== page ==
Like any other festivals in the country, Niyogyugan is a weeks-long agricultural, tourism and cultural event filled with concerts, a beauty contest, sports, socials,  and others, culminating with a parade, street dancing and dance showdown. This year, it has held from August 17 to 27. The coconut remains the center of the celebration with the booths featuring diverse displays of coconut products, as well as other farm produce and marine catches from the province’s upland towns and coastal and island communities.
            The booths themselves were predominantly constructed using coconuts, from trunks and leaves to the husks and fibers, and were designed to represent the culture of the different towns. The capitol grounds would be transformed into a theme park and an outdoor market offering virgin coconut oil, lambanog, skimmed milk, coconut water drink, coconut vinegar, coconut sugar, cheese, yogurt cream, sauces, cooked dishes and others. Aside from food products, there were also furniture, handicrafts, house d├ęcor, fiber and netting used in landscaping, all from coconuts. Booths of the coastal and island towns, some of which took about ten hours of travel to reach Lucena to participate, sold exotic clams and conches and other marine produce. At night they were all lit up to the delight of visitors who came in droves. The past years, about 200,000 visitors came to the festival. This year, visitors reached about half a million, indicating its growing popularity. Exhibitors reportedly earned around P15 million in sales of their products.
            From thirty-eight in 2015 and thirty-nine in 2016, this year all of the Quezon’s thirty-nine towns and two cities were able to put up their own booths. Aside from products, the booths were also educational, each featuring a mini-exhibit of their tourist attractions, local culture and unique features.
            Gumaca was replica of the San Diego Fortress or Kutang Kastilyo, a well-known historical landmark of the town, embellished with a baluarte or decorative arch; while Pagbilao was in the shape of the view deck in the Pagbilao Mangrove Experimental Forest in Ibabang Palsabangon to highlight this new eco-tourism destination.
Known for its ancestral houses, the Sariaya booth was inspired by an art-deco mansion complete with a little rondalla band, which played live music in the late afternoon.
The Tayabas booth was crowned with a giant bottle of lambanog, the iconic alcoholic drink of southern Tagalog region, indispensable in social gatherings. Beside it was the Atimonan booth on which its popular folkloric creature, the mermaid, sat. The town is known to have a mermaid statue on Lamon Bay.
Padre Burgos booth was impressive with giant chickens reminding visitors of its original name, Laguimanok, so named because its coastline is said to be shaped like a chicken’s bill. Giant birds also adorned the Lopez booth, made with multi-colored buri fans or pamaypay, the known product of the town.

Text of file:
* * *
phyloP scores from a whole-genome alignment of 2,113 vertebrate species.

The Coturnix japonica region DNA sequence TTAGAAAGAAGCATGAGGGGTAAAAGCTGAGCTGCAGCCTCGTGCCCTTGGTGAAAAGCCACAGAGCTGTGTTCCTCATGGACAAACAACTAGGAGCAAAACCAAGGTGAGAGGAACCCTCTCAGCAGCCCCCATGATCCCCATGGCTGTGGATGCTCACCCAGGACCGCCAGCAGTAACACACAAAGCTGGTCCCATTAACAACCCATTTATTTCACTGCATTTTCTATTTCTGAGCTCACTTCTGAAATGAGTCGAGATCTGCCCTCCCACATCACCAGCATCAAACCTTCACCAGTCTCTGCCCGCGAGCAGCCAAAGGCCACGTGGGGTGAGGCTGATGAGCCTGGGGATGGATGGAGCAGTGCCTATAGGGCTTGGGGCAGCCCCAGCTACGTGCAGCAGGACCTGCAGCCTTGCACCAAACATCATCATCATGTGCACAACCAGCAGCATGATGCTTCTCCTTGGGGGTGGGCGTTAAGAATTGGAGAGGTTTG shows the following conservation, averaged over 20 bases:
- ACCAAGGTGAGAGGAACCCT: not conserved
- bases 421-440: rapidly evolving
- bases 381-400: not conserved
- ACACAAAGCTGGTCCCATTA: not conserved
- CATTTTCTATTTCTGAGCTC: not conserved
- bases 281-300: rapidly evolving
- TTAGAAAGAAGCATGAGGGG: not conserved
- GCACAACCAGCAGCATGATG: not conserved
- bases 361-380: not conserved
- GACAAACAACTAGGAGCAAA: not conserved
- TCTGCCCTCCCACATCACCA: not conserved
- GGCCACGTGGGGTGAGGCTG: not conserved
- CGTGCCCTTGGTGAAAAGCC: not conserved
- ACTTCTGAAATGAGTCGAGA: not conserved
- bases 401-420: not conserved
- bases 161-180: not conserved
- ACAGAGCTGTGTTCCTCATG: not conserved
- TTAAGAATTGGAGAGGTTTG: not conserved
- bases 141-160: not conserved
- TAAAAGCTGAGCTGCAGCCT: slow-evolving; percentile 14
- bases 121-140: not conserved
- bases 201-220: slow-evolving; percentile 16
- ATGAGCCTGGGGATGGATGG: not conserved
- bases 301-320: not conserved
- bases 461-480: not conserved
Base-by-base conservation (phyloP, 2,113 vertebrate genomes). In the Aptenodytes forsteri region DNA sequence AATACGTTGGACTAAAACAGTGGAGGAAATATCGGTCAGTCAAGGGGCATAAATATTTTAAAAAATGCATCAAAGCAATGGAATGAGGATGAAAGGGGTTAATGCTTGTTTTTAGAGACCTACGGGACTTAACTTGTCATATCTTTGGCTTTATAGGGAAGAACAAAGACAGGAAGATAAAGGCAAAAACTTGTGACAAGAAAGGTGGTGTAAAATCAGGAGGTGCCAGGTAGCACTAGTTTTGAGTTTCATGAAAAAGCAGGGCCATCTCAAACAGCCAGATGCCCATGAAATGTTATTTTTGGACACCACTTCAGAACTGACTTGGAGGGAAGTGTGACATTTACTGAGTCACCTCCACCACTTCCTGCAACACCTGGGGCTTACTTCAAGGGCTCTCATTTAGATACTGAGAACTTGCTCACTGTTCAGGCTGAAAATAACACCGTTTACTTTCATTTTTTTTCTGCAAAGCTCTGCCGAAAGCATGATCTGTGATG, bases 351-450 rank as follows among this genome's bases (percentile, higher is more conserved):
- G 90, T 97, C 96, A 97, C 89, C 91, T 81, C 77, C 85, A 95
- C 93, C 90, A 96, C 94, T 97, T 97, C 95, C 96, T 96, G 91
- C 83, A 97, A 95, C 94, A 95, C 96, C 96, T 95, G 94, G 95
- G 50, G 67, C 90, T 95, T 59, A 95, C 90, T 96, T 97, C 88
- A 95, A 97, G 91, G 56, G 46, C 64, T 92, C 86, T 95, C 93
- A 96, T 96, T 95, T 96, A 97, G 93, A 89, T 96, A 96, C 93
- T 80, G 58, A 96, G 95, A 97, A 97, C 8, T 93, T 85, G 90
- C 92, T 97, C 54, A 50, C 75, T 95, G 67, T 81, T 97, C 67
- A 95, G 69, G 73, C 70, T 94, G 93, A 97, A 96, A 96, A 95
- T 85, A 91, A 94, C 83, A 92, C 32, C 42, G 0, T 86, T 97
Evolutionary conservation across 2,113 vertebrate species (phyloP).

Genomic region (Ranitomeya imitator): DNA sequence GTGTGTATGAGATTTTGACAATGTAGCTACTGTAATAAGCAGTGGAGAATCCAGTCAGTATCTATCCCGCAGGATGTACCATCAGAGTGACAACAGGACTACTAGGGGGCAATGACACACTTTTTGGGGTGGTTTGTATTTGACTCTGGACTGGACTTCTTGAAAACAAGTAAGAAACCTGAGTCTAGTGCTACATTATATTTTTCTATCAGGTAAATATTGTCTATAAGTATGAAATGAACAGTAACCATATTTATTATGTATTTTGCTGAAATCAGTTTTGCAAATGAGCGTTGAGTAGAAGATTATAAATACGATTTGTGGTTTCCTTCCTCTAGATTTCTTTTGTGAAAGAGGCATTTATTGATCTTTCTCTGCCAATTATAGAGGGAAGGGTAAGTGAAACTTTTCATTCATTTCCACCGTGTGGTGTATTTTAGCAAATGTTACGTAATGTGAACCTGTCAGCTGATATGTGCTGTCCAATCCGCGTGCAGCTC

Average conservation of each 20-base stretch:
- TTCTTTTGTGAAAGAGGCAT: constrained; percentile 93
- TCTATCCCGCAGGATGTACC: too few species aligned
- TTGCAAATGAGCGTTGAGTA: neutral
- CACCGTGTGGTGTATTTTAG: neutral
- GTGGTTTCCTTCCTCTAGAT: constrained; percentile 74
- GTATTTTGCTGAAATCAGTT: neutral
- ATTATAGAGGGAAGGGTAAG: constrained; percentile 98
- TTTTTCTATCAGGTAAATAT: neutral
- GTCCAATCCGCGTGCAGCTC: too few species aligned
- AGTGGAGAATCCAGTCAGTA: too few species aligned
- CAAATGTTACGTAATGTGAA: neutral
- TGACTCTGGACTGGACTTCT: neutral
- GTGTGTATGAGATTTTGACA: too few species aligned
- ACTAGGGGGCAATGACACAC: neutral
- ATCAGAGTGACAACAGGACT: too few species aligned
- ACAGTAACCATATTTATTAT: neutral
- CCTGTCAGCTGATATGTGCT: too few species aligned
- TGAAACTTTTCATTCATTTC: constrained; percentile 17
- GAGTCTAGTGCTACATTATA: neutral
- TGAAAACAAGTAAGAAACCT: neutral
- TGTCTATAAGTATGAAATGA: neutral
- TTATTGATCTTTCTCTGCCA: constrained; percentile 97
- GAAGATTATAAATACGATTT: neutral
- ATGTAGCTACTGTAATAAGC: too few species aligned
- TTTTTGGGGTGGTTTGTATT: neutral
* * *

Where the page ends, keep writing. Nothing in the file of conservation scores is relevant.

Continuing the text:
The Infanta booth was dome-shaped to represent the coconut, made up of myriad, polished coconut shells, while the Panukulan booth was shaped like sea waves, being a town in the island of Polillo in the Philippine Sea.
            The floats echoed the booth’s motif. There were twenty-two this year, paraded together with dancers, on the August 27, the culmination day.
Lucban fielded a float shaped like a giant carabao to emphasize its being an agricultural town, while Calauag’s float featured a humongous sea turtle, covered with tiles of coconut shells. The Padre Burgos float had a giant chicken while the Quezon float had a big red lionfish. A giant mask fronted the Tagkawayan float, giving tribute to its early settlers, the Aeta, while Sariaya highlighted its local bread, the sweet and fragrant pinagong. The Candelaria float remained simple, decorated with giant candles, but it proved to be the most polished and elegant float.
The Niyogyugan Festival proved to be a fitting tribute to the coconut, widely considered as the “tree of life” for its important role in the province and the lives of its people. The festival has shown its innumerable uses, including as material to showcase how creative Quezonians can get.

The booths at night
The agri-tourism booths were lit up at night, attracting more visitors

The Lucban booth was inspired by Kamay ni Jesus pilgrimage site

The Gumaca booth was a replica of a historic fortress

The folkloric mermaid sat atop the Atimonan booth
The Padre Burgos was formerly known as Laguimanoc, thus its booth featuring chickens

A giant bottle of the iconic lambanog atop the Tayabas booth

 Dancers from Atimonan

 Dancers from Buenavista

 Dancers from Calauag

 Dancers from Dolores
 Dancers from General Nakar

 Dancers from Gumaca

 Dancers from Infanta

 Dancers from Lucena

 Dancers from Mauban

 Dancers from Padre Burgos

 Dancers from Pagbilao

 Dancers from Perez

 Dancers from Plaridel

 Dancers from Pollilo

 Dancers from Quezon

 Dancers from Real

 Dancers from Sariaya

 Dancers from Tagkawayan

 Dancers from Tayabas
 Dancers from Tiaong